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Scientists gather in Gisborne to focus on "Silent Earthquakes" - 29/07/2011

About 70 scientists from 10 countries will gather in Gisborne this week for a three-day workshop to discuss the best ways to study ‘silent’ earthquakes which happen at subduction zone plate boundaries around the world.

A subduction zone is where one tectonic plate dives under or “subducts” beneath the other plate, such as the one off the North Island’s east coast. Subduction zones are known to produce the largest earthquakes and tsunami on the planet, such as the recent magnitude 9 earthquake in northern Japan.

Also known as slow slip events, these silent earthquakes are similar to an earthquake in that they involve more rapid than normal movement between two pieces of the Earth’s crust along a fault line. However, in a normal earthquake the slip occurs in a matter of seconds, suddenly releasing seismic energy, while slip in a silent earthquake can take weeks to months to occur.

uakes Graphic

Slow-slip events were first discovered on the west coast of Canada about15 years ago and have since been recorded at about a dozen locations around the world, including New Zealand.

No-one feels anything or sees anything different at the surface in a slow-slip event. The phenomenon might have gone unrecognised if it wasn’t for the advent of highly accurate GPS instruments.

Scientists have proposed numerous theories to explain why this phenomenon occurs, but testing the theories is challenging as these events occur many kilometres underground, so physical evidence is difficult to obtain.

Locally, scientists first recognised silent earthquakes in Gisborne in 2002, and since then they have been observed in Hawke’s Bay, Manawatu, and on the Kapiti Coast.

A large slowslip event began under the Manawatu region in mid-2010, and probably will continue for the next several months. If slip in the current Manawatu event had occurred in seconds - as in a normal earthquake - rather than over many months, it would be equivalent to about a magnitude 7 earthquake, similar in size to the September 2010 Darfield earthquake.

About eight slow-slip episodes have occurred under Gisborne since 2002, with events clustering at roughly two-year intervals.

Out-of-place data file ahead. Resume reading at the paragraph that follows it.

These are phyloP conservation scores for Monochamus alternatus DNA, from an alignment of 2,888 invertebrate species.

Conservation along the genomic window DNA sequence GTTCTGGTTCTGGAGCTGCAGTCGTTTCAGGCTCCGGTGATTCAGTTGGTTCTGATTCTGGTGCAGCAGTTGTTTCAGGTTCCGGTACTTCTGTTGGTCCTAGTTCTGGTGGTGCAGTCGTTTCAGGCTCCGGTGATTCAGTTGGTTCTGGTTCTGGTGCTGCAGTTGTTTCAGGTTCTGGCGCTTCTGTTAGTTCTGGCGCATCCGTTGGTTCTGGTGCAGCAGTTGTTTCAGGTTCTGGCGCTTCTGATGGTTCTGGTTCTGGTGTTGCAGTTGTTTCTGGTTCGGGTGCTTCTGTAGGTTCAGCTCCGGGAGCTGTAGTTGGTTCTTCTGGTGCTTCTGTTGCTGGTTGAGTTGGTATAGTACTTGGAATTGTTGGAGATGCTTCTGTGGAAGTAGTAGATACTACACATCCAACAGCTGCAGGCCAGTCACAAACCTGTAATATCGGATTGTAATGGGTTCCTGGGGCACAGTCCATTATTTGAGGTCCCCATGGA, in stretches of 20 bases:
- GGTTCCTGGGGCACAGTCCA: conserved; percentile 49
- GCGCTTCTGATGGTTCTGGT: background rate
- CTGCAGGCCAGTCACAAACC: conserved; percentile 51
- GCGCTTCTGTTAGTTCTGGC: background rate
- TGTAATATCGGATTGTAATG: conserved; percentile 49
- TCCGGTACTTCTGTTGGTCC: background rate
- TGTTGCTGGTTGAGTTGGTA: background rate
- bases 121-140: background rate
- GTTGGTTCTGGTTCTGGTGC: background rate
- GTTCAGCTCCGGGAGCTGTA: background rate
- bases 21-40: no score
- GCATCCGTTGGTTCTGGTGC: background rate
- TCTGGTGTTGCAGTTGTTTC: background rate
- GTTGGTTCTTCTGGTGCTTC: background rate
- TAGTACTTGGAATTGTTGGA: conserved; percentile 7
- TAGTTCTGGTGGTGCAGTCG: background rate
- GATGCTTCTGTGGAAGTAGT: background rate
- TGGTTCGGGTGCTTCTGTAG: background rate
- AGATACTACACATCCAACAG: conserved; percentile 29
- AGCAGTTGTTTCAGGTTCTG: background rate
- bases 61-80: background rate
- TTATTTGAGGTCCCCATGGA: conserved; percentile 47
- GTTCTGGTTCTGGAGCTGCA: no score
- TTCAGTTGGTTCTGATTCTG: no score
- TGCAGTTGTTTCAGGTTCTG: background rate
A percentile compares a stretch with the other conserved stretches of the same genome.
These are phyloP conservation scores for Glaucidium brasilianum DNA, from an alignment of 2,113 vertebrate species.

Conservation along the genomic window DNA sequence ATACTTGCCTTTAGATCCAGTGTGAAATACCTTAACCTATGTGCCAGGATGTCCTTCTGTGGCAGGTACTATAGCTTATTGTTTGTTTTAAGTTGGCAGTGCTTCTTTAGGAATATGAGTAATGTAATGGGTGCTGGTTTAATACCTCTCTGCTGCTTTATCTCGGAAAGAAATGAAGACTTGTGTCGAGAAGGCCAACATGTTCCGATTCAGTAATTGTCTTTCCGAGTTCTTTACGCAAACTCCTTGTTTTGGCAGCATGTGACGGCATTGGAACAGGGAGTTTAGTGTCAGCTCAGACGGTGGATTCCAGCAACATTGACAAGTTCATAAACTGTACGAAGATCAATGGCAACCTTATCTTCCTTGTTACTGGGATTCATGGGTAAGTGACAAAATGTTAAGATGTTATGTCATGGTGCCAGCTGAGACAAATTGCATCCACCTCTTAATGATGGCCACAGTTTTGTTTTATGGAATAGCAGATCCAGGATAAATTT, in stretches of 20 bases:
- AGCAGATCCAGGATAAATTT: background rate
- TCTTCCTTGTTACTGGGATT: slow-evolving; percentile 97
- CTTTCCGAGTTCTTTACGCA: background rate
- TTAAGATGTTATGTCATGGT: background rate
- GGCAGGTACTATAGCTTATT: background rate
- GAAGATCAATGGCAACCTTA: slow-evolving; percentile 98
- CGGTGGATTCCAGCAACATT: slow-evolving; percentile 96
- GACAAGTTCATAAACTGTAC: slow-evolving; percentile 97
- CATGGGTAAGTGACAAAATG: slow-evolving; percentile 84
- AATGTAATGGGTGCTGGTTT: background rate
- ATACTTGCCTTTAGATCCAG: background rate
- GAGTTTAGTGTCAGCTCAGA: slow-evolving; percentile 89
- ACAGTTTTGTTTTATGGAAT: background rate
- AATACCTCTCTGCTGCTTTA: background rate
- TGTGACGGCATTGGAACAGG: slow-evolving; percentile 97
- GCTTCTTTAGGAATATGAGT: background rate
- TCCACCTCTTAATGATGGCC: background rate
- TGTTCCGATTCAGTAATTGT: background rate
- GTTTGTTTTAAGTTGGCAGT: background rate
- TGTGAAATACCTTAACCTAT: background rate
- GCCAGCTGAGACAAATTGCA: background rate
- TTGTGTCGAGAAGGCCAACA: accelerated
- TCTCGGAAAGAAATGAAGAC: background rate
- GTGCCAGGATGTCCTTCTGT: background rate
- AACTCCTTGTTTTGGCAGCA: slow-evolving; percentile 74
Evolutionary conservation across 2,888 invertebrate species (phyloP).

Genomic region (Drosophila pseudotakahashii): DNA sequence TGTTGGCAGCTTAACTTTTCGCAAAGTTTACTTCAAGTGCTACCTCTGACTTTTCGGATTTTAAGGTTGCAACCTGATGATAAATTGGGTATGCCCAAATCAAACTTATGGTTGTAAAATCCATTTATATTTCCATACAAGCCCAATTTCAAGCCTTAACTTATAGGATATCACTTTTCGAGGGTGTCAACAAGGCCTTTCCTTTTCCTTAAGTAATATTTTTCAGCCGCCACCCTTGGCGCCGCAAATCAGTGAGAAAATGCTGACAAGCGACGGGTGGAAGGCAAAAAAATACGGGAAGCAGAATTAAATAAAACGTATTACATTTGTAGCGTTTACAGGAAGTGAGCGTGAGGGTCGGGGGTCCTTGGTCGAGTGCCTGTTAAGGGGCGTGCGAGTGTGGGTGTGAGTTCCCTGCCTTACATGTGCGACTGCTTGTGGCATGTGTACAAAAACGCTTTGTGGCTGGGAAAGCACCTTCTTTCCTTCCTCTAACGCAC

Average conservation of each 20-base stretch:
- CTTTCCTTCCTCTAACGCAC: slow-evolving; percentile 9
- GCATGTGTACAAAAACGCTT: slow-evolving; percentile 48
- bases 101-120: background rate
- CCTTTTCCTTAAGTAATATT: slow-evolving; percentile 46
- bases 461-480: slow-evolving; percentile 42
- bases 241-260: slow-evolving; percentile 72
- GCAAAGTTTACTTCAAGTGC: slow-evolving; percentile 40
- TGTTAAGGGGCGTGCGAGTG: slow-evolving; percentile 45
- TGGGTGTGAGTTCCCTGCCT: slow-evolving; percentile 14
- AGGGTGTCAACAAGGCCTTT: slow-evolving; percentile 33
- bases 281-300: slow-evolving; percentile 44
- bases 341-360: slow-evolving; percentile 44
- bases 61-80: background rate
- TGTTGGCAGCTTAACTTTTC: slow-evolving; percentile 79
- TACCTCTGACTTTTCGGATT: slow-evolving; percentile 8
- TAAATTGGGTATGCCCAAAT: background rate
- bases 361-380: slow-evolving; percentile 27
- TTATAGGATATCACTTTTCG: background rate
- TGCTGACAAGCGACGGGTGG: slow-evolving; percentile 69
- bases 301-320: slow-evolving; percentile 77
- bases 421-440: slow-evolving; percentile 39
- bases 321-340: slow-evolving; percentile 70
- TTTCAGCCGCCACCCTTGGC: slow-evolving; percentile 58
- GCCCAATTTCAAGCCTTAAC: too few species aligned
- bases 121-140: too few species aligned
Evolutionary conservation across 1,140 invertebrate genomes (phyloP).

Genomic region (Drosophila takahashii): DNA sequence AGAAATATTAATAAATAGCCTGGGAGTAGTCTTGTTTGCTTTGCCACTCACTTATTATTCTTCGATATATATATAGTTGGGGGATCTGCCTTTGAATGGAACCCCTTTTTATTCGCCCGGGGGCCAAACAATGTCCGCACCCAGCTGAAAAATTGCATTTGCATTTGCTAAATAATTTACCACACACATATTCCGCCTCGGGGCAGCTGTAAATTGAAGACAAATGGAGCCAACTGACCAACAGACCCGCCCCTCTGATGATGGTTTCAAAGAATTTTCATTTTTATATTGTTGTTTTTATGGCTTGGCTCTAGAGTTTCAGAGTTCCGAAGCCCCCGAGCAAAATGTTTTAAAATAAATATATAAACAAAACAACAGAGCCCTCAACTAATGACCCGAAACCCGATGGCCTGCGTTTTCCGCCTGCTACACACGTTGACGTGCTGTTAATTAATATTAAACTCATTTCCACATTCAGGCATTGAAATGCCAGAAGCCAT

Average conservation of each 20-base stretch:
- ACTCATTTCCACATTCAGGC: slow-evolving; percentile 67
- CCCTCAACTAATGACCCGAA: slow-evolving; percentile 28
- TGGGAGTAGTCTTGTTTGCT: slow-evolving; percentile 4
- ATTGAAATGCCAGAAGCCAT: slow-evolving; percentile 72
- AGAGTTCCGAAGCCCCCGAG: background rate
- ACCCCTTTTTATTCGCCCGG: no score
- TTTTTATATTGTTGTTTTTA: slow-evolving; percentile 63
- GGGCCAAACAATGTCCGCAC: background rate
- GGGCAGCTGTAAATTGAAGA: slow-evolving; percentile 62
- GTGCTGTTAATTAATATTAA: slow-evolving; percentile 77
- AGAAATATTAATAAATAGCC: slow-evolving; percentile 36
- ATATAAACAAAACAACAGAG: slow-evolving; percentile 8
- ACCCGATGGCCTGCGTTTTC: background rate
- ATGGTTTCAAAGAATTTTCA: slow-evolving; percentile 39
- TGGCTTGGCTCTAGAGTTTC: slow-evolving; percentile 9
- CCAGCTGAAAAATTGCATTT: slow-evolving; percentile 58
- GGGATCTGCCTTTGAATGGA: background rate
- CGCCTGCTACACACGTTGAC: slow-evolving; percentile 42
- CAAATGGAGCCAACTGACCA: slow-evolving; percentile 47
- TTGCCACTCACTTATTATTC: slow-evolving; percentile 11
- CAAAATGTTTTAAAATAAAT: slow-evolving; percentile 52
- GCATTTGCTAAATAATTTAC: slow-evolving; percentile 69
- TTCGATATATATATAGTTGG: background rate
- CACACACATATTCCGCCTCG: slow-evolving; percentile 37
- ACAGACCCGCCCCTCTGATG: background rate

Workshop convener, Laura Wallace of GNS Science, said the purpose of the gathering in Gisborne was to discuss how ocean drilling techniques could be used to study this phenomenon.

“The best way to understand the true cause of slow-slip events is to drill into and sample the area on the plate boundary fault where they are known to occur, and monitor a whole range of physical and chemical properties at the plate interface,” Dr Wallace said.

Offshore Gisborne offers one of the best opportunities in the world to do this as the silent earthquakes there are occurring at depths of 5-15km below the seafloor, making the shallow part of the slip zone accessible with modern ocean drilling methods.

In addition to offshore Gisborne, there are possibilities for studying slow-slip events with drilling techniques in central Japan and Costa Rica, and scientists will also discuss these locations at the workshop.

At most other places in the world, silent earthquakes occur at depths of 30km to 40km, which is much too deep for direct investigation by drilling.

Workshop participants will discuss the key components needed in an ocean drilling programme to investigate slow-slip events. One of the workshop outcomes will be a report that provides a framework on how ocean drilling can be used to understand the origin of silent earthquakes.

If scientists decide to go ahead with a proposal to drill off the Gisborne coast, they will need to garner international support and funding. Such a project would take place over many years and be done in stages. It would also depend on the availability of a scientific ocean drilling ship. These ships are typically booked for several years in advance.

Dr Wallace said a drilling programme off the Gisborne coast represented a fantastic opportunity to learn more about the processes leading to silent earthquakes.

“Findings from such a project would have global significance as it would have the potential to significantly boost our understanding of the mechanics of subduction zone faults and the earthquakes that occur on them.”

The workshop is being funded from three sources – the Ministry of Science and Innovation, the Integrated Ocean Drilling Program (of which New Zealand is a member), and the National Science Foundation in the United States.

More information about the workshop is available here: http://www.gns.cri.nz/slowslip